The School of Rome: Latin Studies and the Origins of Liberal Education

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University of California Press, Apr 27, 2011 - Literary Criticism - 294 pages
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This fascinating cultural and intellectual history focuses on education as practiced by the imperial age Romans, looking at what they considered the value of education and its effect on children. W. Martin Bloomer details the processes, exercises, claims, and contexts of liberal education from the late first century BCE to the third century CE—the epoch of rhetorical education. He examines the adaptation of Greek institutions, methods, and texts by the Romans, and traces the Romans’ own history of education. Bloomer argues that while Rome’s enduring educational legacy includes the seven liberal arts and a canon of school texts, its practice of competitive displays of reading, writing, and reciting were intended to instill in the young social as well as intellectual ideas.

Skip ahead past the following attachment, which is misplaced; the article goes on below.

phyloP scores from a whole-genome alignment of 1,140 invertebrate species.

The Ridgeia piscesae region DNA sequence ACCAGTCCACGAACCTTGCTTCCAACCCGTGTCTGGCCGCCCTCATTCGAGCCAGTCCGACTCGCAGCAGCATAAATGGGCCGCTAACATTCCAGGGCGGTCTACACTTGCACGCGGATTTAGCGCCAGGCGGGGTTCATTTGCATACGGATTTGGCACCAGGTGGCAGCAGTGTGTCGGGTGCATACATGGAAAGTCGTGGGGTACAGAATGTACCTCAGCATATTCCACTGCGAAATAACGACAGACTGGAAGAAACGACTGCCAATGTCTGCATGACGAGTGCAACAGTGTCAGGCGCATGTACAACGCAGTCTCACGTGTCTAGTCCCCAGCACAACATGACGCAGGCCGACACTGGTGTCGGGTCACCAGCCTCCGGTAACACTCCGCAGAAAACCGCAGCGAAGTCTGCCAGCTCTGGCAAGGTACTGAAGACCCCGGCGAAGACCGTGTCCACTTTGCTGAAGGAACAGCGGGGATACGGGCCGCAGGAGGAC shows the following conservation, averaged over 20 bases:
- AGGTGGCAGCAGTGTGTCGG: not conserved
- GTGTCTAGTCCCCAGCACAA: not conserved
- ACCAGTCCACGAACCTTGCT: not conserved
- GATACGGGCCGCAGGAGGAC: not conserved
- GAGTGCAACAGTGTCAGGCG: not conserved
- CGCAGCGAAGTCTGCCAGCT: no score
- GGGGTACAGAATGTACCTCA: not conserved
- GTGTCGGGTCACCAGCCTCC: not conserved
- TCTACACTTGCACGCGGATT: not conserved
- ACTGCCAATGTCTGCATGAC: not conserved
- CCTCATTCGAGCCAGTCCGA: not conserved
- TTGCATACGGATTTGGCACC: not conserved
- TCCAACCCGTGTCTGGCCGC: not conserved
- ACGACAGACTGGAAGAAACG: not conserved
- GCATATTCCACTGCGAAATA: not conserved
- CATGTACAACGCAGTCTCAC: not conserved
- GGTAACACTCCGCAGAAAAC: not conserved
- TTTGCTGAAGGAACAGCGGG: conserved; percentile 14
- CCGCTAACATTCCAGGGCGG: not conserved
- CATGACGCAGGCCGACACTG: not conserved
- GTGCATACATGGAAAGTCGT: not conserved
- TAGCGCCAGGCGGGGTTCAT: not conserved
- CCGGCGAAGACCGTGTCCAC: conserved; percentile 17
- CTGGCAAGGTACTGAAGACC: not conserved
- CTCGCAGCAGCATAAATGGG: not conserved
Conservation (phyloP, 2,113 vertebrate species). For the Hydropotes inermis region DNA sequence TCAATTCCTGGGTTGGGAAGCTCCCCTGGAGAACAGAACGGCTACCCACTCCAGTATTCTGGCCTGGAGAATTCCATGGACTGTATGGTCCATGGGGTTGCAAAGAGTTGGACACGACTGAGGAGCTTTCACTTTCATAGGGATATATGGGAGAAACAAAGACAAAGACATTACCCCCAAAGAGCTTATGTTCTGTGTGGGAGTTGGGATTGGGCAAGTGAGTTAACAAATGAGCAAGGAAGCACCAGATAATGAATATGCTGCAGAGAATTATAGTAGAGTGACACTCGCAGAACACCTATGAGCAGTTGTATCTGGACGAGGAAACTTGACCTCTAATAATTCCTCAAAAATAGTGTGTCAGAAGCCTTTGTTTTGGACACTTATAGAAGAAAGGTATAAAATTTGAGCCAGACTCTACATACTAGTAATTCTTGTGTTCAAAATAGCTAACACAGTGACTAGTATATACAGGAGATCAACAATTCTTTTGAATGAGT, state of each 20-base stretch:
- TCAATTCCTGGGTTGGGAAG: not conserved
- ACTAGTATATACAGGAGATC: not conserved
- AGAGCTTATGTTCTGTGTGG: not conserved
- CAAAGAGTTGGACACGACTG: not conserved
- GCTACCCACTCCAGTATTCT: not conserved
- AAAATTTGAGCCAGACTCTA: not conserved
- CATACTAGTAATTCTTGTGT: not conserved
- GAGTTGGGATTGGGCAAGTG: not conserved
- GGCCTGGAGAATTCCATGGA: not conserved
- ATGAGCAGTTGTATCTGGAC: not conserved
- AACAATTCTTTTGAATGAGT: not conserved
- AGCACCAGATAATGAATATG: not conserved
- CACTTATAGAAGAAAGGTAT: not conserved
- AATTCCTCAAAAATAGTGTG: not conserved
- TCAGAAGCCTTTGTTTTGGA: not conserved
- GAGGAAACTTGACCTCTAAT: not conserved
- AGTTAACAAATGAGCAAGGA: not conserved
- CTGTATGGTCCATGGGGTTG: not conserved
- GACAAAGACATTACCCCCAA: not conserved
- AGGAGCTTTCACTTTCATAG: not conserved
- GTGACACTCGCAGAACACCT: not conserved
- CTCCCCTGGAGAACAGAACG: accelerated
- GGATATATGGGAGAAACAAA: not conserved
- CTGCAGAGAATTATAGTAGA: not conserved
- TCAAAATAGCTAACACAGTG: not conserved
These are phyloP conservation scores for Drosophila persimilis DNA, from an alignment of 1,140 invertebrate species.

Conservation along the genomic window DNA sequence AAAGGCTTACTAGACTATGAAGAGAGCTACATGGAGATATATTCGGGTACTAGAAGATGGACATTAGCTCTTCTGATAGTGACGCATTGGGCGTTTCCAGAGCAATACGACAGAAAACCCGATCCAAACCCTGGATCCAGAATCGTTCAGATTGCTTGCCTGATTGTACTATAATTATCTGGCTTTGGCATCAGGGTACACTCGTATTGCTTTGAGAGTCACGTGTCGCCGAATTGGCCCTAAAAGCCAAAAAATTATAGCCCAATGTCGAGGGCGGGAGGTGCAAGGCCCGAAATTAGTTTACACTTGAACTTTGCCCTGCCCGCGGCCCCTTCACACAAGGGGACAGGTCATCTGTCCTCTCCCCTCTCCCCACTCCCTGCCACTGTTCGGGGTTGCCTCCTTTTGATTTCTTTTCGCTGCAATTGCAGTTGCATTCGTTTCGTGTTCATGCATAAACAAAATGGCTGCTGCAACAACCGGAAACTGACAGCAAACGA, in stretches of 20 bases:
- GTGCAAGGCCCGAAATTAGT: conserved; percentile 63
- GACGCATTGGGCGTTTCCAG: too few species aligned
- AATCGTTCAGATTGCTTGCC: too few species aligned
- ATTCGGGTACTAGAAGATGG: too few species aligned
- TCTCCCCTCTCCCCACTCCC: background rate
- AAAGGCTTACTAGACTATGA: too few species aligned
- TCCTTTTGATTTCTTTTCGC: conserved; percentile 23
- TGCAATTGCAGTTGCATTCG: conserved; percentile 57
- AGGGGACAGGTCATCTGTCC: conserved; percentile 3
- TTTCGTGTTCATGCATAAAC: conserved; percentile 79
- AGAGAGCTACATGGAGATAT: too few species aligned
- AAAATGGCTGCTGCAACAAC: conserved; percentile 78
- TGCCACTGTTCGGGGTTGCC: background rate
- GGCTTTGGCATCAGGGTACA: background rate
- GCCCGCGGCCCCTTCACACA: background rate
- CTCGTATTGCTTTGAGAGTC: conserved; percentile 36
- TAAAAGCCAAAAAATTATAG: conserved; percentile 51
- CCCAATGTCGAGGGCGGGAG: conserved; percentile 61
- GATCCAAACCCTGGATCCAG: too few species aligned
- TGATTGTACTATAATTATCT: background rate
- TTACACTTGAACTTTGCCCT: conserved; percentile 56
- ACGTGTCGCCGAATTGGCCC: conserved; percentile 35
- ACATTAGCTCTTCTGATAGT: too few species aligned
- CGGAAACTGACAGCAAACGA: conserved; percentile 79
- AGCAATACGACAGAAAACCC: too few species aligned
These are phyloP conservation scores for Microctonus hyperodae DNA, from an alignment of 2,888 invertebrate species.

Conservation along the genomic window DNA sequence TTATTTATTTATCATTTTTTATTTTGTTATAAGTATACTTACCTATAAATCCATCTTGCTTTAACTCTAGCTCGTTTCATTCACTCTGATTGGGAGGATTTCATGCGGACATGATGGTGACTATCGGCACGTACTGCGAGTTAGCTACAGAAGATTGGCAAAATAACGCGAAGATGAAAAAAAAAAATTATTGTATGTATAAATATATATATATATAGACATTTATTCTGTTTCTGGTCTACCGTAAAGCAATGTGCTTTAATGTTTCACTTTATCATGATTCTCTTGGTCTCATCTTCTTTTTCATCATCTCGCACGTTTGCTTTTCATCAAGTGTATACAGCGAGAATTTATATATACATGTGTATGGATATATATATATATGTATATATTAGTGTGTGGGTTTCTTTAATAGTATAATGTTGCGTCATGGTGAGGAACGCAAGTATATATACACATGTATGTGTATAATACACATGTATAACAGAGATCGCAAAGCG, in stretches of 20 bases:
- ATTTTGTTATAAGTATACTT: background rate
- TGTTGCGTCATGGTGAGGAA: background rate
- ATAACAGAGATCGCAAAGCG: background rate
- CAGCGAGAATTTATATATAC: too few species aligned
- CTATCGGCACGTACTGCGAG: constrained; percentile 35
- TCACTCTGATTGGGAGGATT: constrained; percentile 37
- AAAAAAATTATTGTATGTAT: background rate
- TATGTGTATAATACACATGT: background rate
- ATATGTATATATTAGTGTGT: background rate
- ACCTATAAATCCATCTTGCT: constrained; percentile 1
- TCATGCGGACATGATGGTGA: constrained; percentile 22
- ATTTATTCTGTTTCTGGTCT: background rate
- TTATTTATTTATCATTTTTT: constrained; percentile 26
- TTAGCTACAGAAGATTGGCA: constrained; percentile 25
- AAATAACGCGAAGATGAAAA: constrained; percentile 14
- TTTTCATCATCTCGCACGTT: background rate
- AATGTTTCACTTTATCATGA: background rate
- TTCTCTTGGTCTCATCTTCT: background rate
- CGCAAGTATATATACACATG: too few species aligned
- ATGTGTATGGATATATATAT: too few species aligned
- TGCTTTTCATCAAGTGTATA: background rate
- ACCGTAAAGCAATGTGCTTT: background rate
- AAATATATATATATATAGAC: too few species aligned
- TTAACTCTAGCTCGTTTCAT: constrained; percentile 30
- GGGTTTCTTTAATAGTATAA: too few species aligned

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Contents

Three Vignettes
1
1 In Search of the Roman School
9
2 First Stories of School
22
3 The School of Impudence
37
4 The Manual and the Child
53
5 The Child an Open Book
81
6 Grammar and the Unity of Curriculum
111
7 The Moral Sentence
139
8 Rhetorical Habitus
170
Conclusion
193
Notes
201
Bibliography
247
Index
267
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About the author (2011)

W. Martin Bloomer is Associate Professor of Classics at Notre Dame University. His books include Valerius Maximus and the Rhetoric of the New Nobility and The Contest of Language.

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